This reviewing business was supposed to be fun. Nice,
quiet evenings relaxing in front of a roasting spit,
typing in the odd letter while one hell of fat, juicy
billy-goat roasts over a blazing fire. I lopped off
the biggest Yule log any of you pus-bags has ever seen,
baked a whole trough-full of stinking hedgehog pies,
mulled a bit of lizard wine and got ready for the annual
Christmas Chuck Vomit do.
Uncle Ripperbile comes with my Aunty Danglesnort and
a barrel of fermented slime. My brother Burp makes the
journey down from Glasgow -- he always brings a few
gristly titbits from his er . . . encounters along the
way. We sit around the fire and sing songs -- 'How sweet
to be a psychopath', 'Billygoats, billygoats, drown
them now' and other such family favourites. I was really
getting into the mood when shivering Gordo plops through
the letter box and tells me I've got a special to write.
Not billygoat tan-doori and chips either, but a whopping
great extra adventure section. Bang goes my Christmas
do (and Gordon's head against the fire). Shucks -- I
was really looking forward to Ripperbile's annual uncorking
of the slime. Now I'll have to wait for Aunty Snotnose's
New Year billy-goat bash. Bah! Still, with no-one else
to share it, there's all the more Yuletide feasting
for me . . .
I like flans -- billy-goat flan with just a pinch of
mustard and a light dusting of roasted breadcrumbs are
a really rare delicacy . . . Phlan, on the other hand,
is a totally different kettle of fish -- well, not exactly
fish, more like monsters. And you don't get many of
those to your cup of billy goats' blood.
you're a fan of AD&D you'll know all about the
world of Forgotten Realms. If you're not, you won't.
It doesn't matter a lizard's toenail either way, as
this isn't exactly the sort of scenario to twist your
brain into steaming knots. Basically, parts of Phlan
have been enchanted by a mystical evil force and have
been overrun ay bloodthirsty monsters -- their trails
of gore and slime have made the slums even more uninhabitable
than they were before (phwoar!, you should see them
-- what a honk!)
of riches, untold treasure and gems galore are enough
to tempt someone as greedy as you into adventure straight
away. Bard's Tale-style, you can create your
own party of up to eight characters or get straight
into the thick of things using a party someone prepared
earlier. Enter city hall and a clerk gives you a commission.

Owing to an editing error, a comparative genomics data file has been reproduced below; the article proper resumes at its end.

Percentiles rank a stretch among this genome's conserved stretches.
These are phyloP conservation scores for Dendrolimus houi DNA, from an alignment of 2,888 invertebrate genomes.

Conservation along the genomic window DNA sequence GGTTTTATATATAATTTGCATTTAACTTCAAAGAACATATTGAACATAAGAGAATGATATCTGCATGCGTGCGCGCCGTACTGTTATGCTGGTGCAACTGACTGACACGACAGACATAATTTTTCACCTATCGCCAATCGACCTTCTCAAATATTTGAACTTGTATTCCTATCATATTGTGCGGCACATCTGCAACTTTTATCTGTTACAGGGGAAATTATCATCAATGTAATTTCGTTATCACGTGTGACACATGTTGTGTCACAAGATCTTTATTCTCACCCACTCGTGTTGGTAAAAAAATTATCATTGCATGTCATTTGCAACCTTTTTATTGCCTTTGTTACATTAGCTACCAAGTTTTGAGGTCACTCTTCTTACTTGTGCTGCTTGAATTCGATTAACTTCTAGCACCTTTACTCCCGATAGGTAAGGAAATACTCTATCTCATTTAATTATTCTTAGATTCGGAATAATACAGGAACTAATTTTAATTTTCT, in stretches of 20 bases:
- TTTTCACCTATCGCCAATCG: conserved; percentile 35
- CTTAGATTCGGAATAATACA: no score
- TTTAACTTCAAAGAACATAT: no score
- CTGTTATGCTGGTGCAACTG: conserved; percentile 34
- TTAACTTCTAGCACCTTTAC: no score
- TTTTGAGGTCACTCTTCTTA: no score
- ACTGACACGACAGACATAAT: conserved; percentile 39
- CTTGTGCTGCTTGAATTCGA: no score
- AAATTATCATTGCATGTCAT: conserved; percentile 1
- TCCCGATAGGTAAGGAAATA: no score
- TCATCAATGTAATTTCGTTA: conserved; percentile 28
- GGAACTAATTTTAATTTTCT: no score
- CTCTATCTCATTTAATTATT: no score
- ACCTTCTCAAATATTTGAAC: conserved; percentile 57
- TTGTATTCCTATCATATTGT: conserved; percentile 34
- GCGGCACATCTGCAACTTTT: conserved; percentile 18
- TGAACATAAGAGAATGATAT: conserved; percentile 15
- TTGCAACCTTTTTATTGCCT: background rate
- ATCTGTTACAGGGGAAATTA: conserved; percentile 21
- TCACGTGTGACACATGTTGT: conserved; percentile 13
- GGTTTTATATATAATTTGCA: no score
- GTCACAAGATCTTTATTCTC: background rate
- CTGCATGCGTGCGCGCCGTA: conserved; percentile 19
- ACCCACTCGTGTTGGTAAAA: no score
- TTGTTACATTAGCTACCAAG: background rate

Complete it and you can return to claim your just reward,
use the money to pay for extra training and raise your
character level, before setting off again.
the screen display is very reminiscent of The Bard's
Tale series, gameplay itself is conducted in a slightly
different way. Using the joystick, you toggle between
a whole range of different menus -- you can use objects,
trade possessions with other characters, parley with
enemies, buy, sell, pool your money, cast spells and
learn magic. Not only that, you can also view your progress
from several angles, including an aerial view. The graphic
displays of the streets actually look like streets with
different doorways for specific buildings and various
concentrations of ivy coming down the walls.
combat mode, the screen switches to a full graphic display.
You choose the moves your players make or just let the
computer do all the work for you. We're definitely talking
long-winded here. Making laborious moves for each character,
then watching and waiting for every single member of
the enemy party to choose their tactics is more tedious
than waiting for an extra-large goat to roast on an
extra-small spit, especially when there's a devious
combat situation lurking like a gru around every corner.
doesn't matter so much the first few times you play,
but after a while it does get fairly tedious (not so
bad if you use your SAVE GAME option a lot). When there
aren't any arcade skills involved, I can't see the point
of having an arcade-style display. You do get to see
your warriors firing arrows and hacking orcs in mini-animation
but in the long run I don't really think it's worth
an incredibly huge, ginormous, large, port-bellied environment
to explore. Get your mapping instruments ready because
this game is BIG. There isn't all that much to do puzzle-wise
-- fighting, hacking, slicing and chopping is about
all there is to it, but on the whole it's excellently
presented and great fun to play. I'm not sure about
the lastability, though -- bashing orcs is one of my
favourite hobbies but it does get a bit repetitive after
a while, especially if you're waiting around a lot for
the program to access disk. The Bard's Tale III
is still my favourite 64 RPG (the puzzles are what make
it last): Pool Of Radiance is just a tad too
one-sided to match it.
-- if blood is all you want from a role-playing adventure
and you don't care how you get it, then rush out to
the shops pretty damn pronto and buy this right now.
On the other hand, if, like me, you've got more of a
head for puzzles, think about it slowly and carefully
first . . .